(Published once upon a time in my weekly columnist days)
One morning this week I might make myself an omelet for breakfast. Or try to.
My mother had a way with omelets. She turned out consistently perfect specimens in her big iron skillet: buttery, light golden brown with delicate, crinkly lacework at the edges, the insides soft and bubbly and full of tidbits like diced ham, peppers, and onions. And grated cheese. I don’t think you could buy cheese already grated back then, but every kitchen had a grater that got used mighty often.
We were dedicated breakfast eaters in my family up in Oakwood in my youth. I’m not talking about grabbing a couple of Pop Tarts, a granola bar, or a container of yogurt (none of which we knew existed) on the way out the door. We all sat down every morning to crisp bacon or savory sausage from Lancaster Johnson’s grocery store, and either toast or biscuits, not the ones popped out of cardboard cylinders and slapped into the oven, but made from scratch.
And every morning there would be eggs, be they poached, sunny side up, boiled, or incorporated into one of those fine omelets.
This must have been during one of those periods when medical gurus saw great benefit in eggs, or at least no harm in them. Because my mother, in spite of the fact that she smoked a couple of packs of Pall Malls a day, was truly concerned about what she fed us, and it was a special treat for me when I sat down to supper at a friend’s house and had a plate of chicken-fried steak and fried potatoes handed to me. Believe me, eggs were just about the only fried food we got on a regular basis from Quinda Rozelle’s kitchen.
When I was very young we had a hen house out back, and I sometimes still cringe at the thought of being pecked by those angry birds when I had to collect their efforts. Then a late-night tornado pretty much laid waste to the little shed and a majority of its chickens in the process. For which I’m sure I thanked God for his infinite mercy.
Then my mother began buying eggs at the store, along with all those Pall Malls. But wherever she got them, she could work real magic with them.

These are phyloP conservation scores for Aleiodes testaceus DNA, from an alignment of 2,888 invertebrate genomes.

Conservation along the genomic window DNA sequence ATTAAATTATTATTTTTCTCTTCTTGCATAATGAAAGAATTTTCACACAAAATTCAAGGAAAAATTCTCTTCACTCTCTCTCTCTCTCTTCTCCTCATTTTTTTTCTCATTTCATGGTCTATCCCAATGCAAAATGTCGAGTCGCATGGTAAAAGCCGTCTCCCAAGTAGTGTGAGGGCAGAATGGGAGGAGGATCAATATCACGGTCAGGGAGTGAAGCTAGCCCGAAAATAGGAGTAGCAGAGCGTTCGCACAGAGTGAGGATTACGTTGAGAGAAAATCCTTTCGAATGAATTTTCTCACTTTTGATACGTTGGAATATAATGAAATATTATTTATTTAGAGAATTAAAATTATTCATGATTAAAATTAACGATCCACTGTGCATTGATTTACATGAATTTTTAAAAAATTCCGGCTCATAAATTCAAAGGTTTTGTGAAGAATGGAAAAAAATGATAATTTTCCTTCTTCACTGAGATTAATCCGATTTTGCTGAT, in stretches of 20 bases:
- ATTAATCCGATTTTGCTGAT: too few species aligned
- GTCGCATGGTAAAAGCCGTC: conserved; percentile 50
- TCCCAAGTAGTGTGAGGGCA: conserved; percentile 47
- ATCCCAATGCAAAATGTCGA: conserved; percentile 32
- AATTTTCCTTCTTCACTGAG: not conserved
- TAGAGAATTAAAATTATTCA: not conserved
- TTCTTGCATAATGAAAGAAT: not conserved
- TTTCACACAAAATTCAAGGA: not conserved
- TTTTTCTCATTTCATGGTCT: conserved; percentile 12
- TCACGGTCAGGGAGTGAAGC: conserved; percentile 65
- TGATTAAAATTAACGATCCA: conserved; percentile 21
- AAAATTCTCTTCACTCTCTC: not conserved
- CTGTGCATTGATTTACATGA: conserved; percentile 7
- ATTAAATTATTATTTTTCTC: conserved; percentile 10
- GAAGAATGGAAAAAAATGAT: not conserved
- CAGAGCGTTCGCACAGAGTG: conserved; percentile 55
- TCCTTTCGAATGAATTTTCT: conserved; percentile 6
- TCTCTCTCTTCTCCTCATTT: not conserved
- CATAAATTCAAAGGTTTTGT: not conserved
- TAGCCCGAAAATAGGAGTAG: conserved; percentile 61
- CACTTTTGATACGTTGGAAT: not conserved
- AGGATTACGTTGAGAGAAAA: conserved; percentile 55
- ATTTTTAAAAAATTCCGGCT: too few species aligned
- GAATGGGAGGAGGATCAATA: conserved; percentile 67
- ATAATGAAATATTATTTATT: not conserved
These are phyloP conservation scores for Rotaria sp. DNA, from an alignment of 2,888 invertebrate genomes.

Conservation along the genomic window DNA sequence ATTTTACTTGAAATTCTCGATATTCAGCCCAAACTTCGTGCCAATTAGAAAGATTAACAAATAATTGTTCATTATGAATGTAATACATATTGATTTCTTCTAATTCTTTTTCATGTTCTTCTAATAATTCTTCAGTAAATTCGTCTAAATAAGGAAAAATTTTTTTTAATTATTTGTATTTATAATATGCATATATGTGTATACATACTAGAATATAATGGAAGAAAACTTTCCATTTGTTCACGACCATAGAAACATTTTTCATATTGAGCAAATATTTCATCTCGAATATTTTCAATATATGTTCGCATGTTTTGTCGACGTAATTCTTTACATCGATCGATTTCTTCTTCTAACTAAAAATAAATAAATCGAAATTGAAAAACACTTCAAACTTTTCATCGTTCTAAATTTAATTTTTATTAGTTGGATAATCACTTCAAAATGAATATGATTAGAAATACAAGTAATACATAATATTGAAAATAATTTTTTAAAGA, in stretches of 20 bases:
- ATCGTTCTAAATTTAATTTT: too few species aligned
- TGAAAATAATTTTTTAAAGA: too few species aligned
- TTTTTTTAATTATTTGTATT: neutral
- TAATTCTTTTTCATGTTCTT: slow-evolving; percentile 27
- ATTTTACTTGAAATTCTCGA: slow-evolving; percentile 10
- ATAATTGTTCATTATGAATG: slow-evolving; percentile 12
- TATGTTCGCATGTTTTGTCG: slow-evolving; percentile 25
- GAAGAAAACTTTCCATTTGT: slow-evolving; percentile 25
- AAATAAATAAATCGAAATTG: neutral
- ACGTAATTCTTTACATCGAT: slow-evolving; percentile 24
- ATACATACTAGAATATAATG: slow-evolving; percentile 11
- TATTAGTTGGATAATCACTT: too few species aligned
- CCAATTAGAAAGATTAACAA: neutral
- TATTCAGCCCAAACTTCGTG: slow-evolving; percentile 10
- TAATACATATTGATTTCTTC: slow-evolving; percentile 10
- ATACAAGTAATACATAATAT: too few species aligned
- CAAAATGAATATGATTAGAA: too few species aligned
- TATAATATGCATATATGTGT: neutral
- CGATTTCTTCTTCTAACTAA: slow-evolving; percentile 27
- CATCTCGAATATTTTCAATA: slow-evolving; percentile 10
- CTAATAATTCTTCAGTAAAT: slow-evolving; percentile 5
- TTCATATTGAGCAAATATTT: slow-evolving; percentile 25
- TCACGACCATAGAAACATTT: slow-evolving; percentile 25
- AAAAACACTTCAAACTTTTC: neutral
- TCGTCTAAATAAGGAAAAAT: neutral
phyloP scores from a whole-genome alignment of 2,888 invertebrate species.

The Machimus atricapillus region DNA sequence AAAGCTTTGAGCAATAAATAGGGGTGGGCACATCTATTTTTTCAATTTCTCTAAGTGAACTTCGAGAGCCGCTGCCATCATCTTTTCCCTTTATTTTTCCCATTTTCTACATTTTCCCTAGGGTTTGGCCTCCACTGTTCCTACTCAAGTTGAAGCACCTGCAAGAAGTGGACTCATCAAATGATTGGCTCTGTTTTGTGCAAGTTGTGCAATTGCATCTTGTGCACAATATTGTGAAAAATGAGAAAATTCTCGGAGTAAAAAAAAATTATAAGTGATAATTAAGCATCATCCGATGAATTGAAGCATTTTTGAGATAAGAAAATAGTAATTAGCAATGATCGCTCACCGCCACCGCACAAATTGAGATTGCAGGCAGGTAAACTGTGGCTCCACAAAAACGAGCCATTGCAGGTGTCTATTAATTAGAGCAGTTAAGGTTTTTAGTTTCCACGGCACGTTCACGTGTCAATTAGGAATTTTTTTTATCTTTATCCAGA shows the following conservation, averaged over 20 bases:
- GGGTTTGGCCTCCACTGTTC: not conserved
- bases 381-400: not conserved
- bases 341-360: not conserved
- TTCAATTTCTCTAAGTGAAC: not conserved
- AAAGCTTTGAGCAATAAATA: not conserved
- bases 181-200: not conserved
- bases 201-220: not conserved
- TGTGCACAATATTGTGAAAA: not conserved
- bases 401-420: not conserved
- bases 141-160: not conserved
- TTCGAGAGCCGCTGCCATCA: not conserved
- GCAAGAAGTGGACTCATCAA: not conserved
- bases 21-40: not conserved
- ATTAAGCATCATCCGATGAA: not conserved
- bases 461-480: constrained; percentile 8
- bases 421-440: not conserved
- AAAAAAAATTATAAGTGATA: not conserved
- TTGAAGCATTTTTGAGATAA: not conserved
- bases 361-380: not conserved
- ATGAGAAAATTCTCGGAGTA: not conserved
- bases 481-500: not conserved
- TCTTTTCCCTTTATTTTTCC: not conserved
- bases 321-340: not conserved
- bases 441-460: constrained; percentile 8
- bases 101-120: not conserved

My love of reading and words came directly from her, but her prowess with eggs bypassed me completely. I can fry one (who can’t?) and can even stir up a velvety scrambled batch. But I didn’t inherit her special talent with omelets.
So I decided early on that, since it isn’t an innate ability, I’d have to learn the trick. Whenever I’d stand in the presence of good omelet chefs in restaurants I’d pay close attention. To use an outdated figure of speech, I’d go to school on them, making mental notes of this most delicate of procedures, where success or failure hovers on the tilt of the skillet, the precise heat of the burner, the consistency of the mixture.
After countless failures slurped their way down my garbage disposal, I finally figured that the answer wasn’t in anything so technical as the flick of the whisk or the emergence of tiny bubbles. It had to be the pan.
Mother’s old cast iron skillet (which I ended up with somehow; now my sister will raise a howl) is great for cornbread, but it doomed my omelets to dismal failure. How she slipped so many perfect delights out of it is beyond me.
Now some of you are going to write to me, weighing in with solutions ranging from oils and greases to the mysterious “seasoning of the skillet”, which always sounded to me like some ancient ritual straight out of the Book of Leviticus.
And while I always appreciate mail, you should know that I’m with St. Francis when it comes to accepting the things I cannot change. I long ago faced the fact that my mother could cook wonderful omelets in a cast iron skillet and I can’t.
So here’s to you, Quinda. If you’re looking down this morning, you’ll be glad to know I that my sweet wife Karen can turn out perfect omelets.
So, one morning this week I’ll just ask her to do it. Or we’ll go to La Madeleine’s.